Kalamazoo Olive Company supplies a venerable variety of gourmet goods ranging from luxuriously smooth olive oils to tangy tapenades and gastronome-gratifying dips. As you jauntily peruse the open storefront, stop at each tasting station to sample one of Kalamazoo’s opulent oils. A mildly fruity yet peppery Chilean arbequina olive oil ($14.95 for a 375 ml bottle) tastes heavenly atop fresh, warm bread, while the basil-infused Tunisian chemlali olive oil ($15.95 for a 375 ml bottle) adds a nice zip to homemade hummus and pasta dishes. The roasted garlic oil ($15.95 for 375 ml) will help you determine which guests at your next dinner party are secretly vampire gourmands, and the small-batch pressed walnut olive oil ($12.95 for 200 ml) adds a nutty decadence to the dull sanity of everyday dishes. Decadent dips include the sesame-honey-mustard dip, the champagne-garlic-mustard dip, and the roasted-pineapple-and-habanero dip (all $9.95), the latter of which packs the sweet-and-spicy balance of a mama's-boy punk rocker. Otherwise, splash a taste of tart with a traditional 18-year aged balsamic vinegar ($19.95 for 375 ml) or attempt one of the fruit-fused white balsamic varieties such as peach, coconut, or pineapple (all $11.95 for 375 ml). Pasta sauces and cheese balls are also available to try on a daily basis.
Captained and staffed by running enthusiasts, American Running Company's foot connoisseurs assess individual gaits and equip each one with a pair of healthy shoes, from top-name brands such as Vibram FiveFingers and Zoot. The men’s Newton Gravity trainers ($175) chew up long distances with fore foot cushioning designed to maximize propulsion without strapping on pair of shoe jetpacks. Compensate for severe overpronation with the women’s Saucony ProGrid Stabil CS 2 shoes ($120) or smooth milder stride flaws with the men’s Asics Gel Tarther ($90), designed for racing any distance, from 1-mile jaunts to cross-continental bear escapes.
Though the colorfully packaged products at International Food Mart may seem like those of any neighborhood grocery, a simple perusal of their labels reveal a much wider world beyond its shelves. The store carries oils and coffees from Asia, Europe, and the Middle East, along with a selection of fresh produce, meats, and fish that've flown themselves across the ocean from far-away lands. Many ingredients find their way into the staff's Middle Eastern and Vietnamese carryout meals, such as falafel wraps, lo mein noodle dishes, and pork egg rolls.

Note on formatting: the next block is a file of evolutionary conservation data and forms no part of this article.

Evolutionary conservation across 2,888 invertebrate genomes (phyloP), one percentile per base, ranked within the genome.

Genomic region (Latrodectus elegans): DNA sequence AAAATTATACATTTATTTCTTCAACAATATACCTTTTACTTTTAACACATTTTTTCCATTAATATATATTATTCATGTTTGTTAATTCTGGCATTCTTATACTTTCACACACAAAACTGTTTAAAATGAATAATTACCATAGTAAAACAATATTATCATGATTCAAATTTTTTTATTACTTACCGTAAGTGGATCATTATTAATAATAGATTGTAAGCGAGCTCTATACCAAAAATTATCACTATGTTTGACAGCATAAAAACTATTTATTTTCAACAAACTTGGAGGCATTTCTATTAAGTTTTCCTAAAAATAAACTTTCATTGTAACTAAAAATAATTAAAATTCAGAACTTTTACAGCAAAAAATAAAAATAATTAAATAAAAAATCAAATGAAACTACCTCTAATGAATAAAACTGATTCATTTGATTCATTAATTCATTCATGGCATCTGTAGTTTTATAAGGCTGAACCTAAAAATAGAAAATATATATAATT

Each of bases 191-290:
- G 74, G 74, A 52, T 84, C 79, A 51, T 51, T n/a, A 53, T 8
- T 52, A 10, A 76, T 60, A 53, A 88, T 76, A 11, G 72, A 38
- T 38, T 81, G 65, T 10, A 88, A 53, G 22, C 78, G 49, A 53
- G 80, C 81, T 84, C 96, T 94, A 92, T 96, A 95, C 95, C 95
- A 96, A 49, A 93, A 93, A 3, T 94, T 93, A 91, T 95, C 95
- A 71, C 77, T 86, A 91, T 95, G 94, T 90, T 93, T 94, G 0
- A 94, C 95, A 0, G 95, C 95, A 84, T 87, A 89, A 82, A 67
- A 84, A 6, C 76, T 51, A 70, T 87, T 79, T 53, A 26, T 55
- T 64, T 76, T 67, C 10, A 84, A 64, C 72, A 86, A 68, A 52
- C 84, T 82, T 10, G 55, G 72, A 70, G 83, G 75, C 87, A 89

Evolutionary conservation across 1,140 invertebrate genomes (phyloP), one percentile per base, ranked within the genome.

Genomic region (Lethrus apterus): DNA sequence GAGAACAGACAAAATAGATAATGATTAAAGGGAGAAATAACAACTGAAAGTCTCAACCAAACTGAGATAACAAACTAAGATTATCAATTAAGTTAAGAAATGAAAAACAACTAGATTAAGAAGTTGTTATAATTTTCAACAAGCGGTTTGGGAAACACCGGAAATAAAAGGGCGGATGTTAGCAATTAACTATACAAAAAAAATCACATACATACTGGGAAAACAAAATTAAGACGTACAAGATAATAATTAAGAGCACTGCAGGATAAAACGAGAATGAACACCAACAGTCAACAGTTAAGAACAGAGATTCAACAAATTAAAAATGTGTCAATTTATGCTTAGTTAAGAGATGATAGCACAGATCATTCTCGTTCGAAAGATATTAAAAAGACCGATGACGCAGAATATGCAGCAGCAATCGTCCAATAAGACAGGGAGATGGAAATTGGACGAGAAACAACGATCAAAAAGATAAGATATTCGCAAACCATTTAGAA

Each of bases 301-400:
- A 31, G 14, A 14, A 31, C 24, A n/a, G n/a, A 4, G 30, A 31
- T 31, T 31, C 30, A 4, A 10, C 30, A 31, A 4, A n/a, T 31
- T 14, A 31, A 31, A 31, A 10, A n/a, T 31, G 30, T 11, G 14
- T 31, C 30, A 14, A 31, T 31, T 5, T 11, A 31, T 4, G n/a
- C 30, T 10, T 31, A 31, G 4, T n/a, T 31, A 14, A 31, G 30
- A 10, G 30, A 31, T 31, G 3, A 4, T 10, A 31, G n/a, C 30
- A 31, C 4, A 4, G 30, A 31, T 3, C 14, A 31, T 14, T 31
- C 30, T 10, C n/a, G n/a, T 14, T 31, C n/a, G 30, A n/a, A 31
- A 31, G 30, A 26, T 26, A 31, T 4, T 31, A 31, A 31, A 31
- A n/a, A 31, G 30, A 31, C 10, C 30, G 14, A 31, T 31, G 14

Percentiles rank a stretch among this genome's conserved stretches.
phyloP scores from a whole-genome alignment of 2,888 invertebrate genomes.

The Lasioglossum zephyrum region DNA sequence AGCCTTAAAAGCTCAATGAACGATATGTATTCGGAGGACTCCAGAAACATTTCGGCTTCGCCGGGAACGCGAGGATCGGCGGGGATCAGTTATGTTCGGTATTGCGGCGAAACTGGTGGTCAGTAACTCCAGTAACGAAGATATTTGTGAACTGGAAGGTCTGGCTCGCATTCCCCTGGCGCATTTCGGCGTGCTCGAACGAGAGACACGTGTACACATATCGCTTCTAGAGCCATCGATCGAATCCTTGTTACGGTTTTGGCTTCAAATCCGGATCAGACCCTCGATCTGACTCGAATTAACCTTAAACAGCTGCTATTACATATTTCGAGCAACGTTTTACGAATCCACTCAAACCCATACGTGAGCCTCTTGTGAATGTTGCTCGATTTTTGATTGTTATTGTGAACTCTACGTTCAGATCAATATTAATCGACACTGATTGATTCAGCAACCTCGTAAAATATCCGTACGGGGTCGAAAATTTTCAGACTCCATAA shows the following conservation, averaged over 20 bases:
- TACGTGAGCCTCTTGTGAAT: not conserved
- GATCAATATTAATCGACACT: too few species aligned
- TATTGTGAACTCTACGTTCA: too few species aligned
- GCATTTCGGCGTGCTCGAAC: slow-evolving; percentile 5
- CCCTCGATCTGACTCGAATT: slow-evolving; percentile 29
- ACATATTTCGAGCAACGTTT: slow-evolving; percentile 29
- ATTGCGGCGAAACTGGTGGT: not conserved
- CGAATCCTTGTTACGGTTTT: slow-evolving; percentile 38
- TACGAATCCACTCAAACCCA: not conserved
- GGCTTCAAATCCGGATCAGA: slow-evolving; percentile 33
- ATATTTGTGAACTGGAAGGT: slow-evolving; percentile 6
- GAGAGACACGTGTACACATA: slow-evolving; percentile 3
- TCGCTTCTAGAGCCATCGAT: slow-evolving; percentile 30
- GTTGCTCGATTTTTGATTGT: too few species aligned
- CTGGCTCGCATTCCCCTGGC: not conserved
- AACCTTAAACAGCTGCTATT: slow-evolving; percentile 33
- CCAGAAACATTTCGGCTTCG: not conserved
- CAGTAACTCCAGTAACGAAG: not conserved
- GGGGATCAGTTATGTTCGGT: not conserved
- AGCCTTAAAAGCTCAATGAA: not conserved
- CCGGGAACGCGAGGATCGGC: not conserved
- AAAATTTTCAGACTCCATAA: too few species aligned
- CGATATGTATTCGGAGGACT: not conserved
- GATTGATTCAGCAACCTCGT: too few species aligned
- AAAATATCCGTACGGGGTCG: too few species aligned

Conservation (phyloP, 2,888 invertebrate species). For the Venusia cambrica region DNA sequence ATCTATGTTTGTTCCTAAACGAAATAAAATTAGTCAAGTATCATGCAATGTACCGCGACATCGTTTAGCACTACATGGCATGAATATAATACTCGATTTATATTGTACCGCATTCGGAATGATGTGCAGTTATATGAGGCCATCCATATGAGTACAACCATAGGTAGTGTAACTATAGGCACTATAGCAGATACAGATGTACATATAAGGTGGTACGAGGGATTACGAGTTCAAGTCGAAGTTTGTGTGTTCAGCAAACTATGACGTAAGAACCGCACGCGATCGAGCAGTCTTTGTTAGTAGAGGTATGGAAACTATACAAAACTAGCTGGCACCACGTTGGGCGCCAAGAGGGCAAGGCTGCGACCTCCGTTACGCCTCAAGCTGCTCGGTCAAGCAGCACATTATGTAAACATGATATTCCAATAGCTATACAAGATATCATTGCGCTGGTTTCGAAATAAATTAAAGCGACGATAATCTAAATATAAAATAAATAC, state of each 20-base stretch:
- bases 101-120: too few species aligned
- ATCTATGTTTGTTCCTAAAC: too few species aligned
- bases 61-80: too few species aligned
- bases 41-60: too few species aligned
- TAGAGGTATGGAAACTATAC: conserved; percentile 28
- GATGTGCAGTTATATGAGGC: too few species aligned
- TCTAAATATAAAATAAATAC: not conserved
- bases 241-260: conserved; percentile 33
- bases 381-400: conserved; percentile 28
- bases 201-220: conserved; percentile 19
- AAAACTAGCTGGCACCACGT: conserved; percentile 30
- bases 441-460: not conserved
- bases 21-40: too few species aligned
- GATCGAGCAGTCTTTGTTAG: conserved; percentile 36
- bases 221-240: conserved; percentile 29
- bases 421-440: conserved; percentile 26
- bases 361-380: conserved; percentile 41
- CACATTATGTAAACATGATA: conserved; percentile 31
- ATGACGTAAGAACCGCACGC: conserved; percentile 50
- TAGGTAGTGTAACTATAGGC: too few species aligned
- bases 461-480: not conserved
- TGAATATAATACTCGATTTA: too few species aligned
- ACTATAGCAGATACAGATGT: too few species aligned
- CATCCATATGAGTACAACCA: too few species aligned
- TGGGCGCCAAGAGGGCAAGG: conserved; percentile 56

In business since 1969, Ice Cold Air pioneered automotive air conditioning in the Florida area and today provides repair and maintenance services at more than a dozen locations across central Florida. In addition to comprehensive car care, the staff at each facility is committed to providing superior customer service, a fact that is evident from a 97.3% customer-satisfaction rating based on customer-submitted surveys. The team achieves this rating by going above and beyond friendly service, offering intermittently scheduled seminars on vehicular maintenance, free AC and brake checks, and, at some locations, the opportunity for customers to provide their own car parts and gremlin-repellant air fresheners.
Each Eye Doctor’s Optical Outlets location is doctor-owned, uniting the staff with a common vision to sharpen sight and boost eye health. Eye examinations reveal prescriptions and uncover any other ocular problems. After patients choose a new set of lenses, the in-house technicians get to work crafting them in the shop’s own lab rather than sending them off to be made during a summer camp’s arts and crafts day. Sundry designer frames border eyes in looks from Giorgio Armani and Marc Jacobs to Nike and Harley Davidson, and there is usually a trio of technicians in the shop, enabling multiple clients to summon help with a single pigeon call. Doctors can also help patients select the right contact lenses from brands such as Acuvue and Bausch & Lomb.
With nearly 30 years of glass industry experience, professional artist Kathleen leads students of all levels in creating works of art. Her classes—which are kept small to allow for individualized attention—teach the basics of stained glass, fused glass, and mosaics, as well as creating jewelry items such as beads and pendants. Kathleen can also be commissioned to create custom pieces, such as church windows and stained glass doors.